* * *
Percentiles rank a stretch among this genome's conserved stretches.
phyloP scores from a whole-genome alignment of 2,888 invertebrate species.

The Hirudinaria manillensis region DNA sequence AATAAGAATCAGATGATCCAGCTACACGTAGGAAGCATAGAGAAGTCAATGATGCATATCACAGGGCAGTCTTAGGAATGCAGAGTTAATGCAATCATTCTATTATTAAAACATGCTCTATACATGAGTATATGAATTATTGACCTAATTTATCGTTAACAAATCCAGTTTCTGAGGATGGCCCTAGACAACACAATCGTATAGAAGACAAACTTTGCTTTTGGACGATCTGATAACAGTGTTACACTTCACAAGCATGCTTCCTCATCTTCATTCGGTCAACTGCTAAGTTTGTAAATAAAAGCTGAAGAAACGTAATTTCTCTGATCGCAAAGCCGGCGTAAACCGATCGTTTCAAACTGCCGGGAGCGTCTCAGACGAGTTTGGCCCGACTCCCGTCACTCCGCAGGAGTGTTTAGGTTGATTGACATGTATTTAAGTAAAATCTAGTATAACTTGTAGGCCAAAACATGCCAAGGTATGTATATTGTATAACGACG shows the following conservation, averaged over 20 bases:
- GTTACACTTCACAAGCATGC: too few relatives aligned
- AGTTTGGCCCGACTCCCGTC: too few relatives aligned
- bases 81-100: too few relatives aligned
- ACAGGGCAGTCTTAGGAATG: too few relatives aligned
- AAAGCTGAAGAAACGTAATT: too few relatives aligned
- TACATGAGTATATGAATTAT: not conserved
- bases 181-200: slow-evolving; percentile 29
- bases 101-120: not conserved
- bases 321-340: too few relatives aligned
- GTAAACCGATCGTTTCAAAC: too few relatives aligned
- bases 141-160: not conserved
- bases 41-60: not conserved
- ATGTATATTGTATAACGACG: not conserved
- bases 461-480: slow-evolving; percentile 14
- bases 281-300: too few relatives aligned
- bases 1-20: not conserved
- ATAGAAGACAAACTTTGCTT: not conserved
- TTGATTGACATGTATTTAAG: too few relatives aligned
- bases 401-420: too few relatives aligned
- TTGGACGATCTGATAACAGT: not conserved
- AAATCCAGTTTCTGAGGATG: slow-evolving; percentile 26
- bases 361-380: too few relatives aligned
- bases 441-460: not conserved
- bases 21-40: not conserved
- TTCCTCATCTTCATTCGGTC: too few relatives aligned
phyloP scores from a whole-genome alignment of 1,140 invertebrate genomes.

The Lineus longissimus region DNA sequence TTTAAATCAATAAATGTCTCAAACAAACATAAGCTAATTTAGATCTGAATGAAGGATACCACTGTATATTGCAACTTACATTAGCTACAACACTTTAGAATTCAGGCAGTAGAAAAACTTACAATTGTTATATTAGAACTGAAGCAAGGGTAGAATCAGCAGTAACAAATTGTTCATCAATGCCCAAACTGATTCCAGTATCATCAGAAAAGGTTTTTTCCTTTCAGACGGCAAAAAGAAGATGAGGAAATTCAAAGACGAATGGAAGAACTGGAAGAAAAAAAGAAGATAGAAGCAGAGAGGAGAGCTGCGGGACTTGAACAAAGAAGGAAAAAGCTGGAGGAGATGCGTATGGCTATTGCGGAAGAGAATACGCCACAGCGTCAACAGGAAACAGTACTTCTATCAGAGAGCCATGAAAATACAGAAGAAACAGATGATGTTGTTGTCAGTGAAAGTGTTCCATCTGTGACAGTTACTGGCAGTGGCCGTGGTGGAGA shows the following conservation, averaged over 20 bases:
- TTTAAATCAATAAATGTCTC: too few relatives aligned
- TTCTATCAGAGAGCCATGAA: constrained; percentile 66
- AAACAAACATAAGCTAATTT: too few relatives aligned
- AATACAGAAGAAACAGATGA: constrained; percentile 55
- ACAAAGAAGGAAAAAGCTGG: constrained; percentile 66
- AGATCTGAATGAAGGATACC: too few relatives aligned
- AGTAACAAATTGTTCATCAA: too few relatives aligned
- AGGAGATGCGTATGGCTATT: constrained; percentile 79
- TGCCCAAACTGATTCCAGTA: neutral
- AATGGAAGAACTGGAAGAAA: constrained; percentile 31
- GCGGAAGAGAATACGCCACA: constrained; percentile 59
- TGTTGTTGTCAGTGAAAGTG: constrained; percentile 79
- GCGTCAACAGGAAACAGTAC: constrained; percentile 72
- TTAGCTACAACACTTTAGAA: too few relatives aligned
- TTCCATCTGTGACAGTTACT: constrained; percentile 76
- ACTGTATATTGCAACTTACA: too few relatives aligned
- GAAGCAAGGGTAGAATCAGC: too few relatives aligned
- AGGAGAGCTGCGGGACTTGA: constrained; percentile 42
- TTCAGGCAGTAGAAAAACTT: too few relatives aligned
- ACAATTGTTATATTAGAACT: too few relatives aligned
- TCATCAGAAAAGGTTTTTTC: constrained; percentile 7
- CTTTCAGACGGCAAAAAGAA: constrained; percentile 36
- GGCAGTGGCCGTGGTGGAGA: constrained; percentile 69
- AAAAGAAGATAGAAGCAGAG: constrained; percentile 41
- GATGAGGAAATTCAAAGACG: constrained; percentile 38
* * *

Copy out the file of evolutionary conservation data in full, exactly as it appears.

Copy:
Percentiles rank a stretch among this genome's conserved stretches.
phyloP scores from a whole-genome alignment of 2,888 invertebrate species.

The Hirudinaria manillensis region DNA sequence AATAAGAATCAGATGATCCAGCTACACGTAGGAAGCATAGAGAAGTCAATGATGCATATCACAGGGCAGTCTTAGGAATGCAGAGTTAATGCAATCATTCTATTATTAAAACATGCTCTATACATGAGTATATGAATTATTGACCTAATTTATCGTTAACAAATCCAGTTTCTGAGGATGGCCCTAGACAACACAATCGTATAGAAGACAAACTTTGCTTTTGGACGATCTGATAACAGTGTTACACTTCACAAGCATGCTTCCTCATCTTCATTCGGTCAACTGCTAAGTTTGTAAATAAAAGCTGAAGAAACGTAATTTCTCTGATCGCAAAGCCGGCGTAAACCGATCGTTTCAAACTGCCGGGAGCGTCTCAGACGAGTTTGGCCCGACTCCCGTCACTCCGCAGGAGTGTTTAGGTTGATTGACATGTATTTAAGTAAAATCTAGTATAACTTGTAGGCCAAAACATGCCAAGGTATGTATATTGTATAACGACG shows the following conservation, averaged over 20 bases:
- GTTACACTTCACAAGCATGC: too few relatives aligned
- AGTTTGGCCCGACTCCCGTC: too few relatives aligned
- bases 81-100: too few relatives aligned
- ACAGGGCAGTCTTAGGAATG: too few relatives aligned
- AAAGCTGAAGAAACGTAATT: too few relatives aligned
- TACATGAGTATATGAATTAT: not conserved
- bases 181-200: slow-evolving; percentile 29
- bases 101-120: not conserved
- bases 321-340: too few relatives aligned
- GTAAACCGATCGTTTCAAAC: too few relatives aligned
- bases 141-160: not conserved
- bases 41-60: not conserved
- ATGTATATTGTATAACGACG: not conserved
- bases 461-480: slow-evolving; percentile 14
- bases 281-300: too few relatives aligned
- bases 1-20: not conserved
- ATAGAAGACAAACTTTGCTT: not conserved
- TTGATTGACATGTATTTAAG: too few relatives aligned
- bases 401-420: too few relatives aligned
- TTGGACGATCTGATAACAGT: not conserved
- AAATCCAGTTTCTGAGGATG: slow-evolving; percentile 26
- bases 361-380: too few relatives aligned
- bases 441-460: not conserved
- bases 21-40: not conserved
- TTCCTCATCTTCATTCGGTC: too few relatives aligned
phyloP scores from a whole-genome alignment of 1,140 invertebrate genomes.

The Lineus longissimus region DNA sequence TTTAAATCAATAAATGTCTCAAACAAACATAAGCTAATTTAGATCTGAATGAAGGATACCACTGTATATTGCAACTTACATTAGCTACAACACTTTAGAATTCAGGCAGTAGAAAAACTTACAATTGTTATATTAGAACTGAAGCAAGGGTAGAATCAGCAGTAACAAATTGTTCATCAATGCCCAAACTGATTCCAGTATCATCAGAAAAGGTTTTTTCCTTTCAGACGGCAAAAAGAAGATGAGGAAATTCAAAGACGAATGGAAGAACTGGAAGAAAAAAAGAAGATAGAAGCAGAGAGGAGAGCTGCGGGACTTGAACAAAGAAGGAAAAAGCTGGAGGAGATGCGTATGGCTATTGCGGAAGAGAATACGCCACAGCGTCAACAGGAAACAGTACTTCTATCAGAGAGCCATGAAAATACAGAAGAAACAGATGATGTTGTTGTCAGTGAAAGTGTTCCATCTGTGACAGTTACTGGCAGTGGCCGTGGTGGAGA shows the following conservation, averaged over 20 bases:
- TTTAAATCAATAAATGTCTC: too few relatives aligned
- TTCTATCAGAGAGCCATGAA: constrained; percentile 66
- AAACAAACATAAGCTAATTT: too few relatives aligned
- AATACAGAAGAAACAGATGA: constrained; percentile 55
- ACAAAGAAGGAAAAAGCTGG: constrained; percentile 66
- AGATCTGAATGAAGGATACC: too few relatives aligned
- AGTAACAAATTGTTCATCAA: too few relatives aligned
- AGGAGATGCGTATGGCTATT: constrained; percentile 79
- TGCCCAAACTGATTCCAGTA: neutral
- AATGGAAGAACTGGAAGAAA: constrained; percentile 31
- GCGGAAGAGAATACGCCACA: constrained; percentile 59
- TGTTGTTGTCAGTGAAAGTG: constrained; percentile 79
- GCGTCAACAGGAAACAGTAC: constrained; percentile 72
- TTAGCTACAACACTTTAGAA: too few relatives aligned
- TTCCATCTGTGACAGTTACT: constrained; percentile 76
- ACTGTATATTGCAACTTACA: too few relatives aligned
- GAAGCAAGGGTAGAATCAGC: too few relatives aligned
- AGGAGAGCTGCGGGACTTGA: constrained; percentile 42
- TTCAGGCAGTAGAAAAACTT: too few relatives aligned
- ACAATTGTTATATTAGAACT: too few relatives aligned
- TCATCAGAAAAGGTTTTTTC: constrained; percentile 7
- CTTTCAGACGGCAAAAAGAA: constrained; percentile 36
- GGCAGTGGCCGTGGTGGAGA: constrained; percentile 69
- AAAAGAAGATAGAAGCAGAG: constrained; percentile 41
- GATGAGGAAATTCAAAGACG: constrained; percentile 38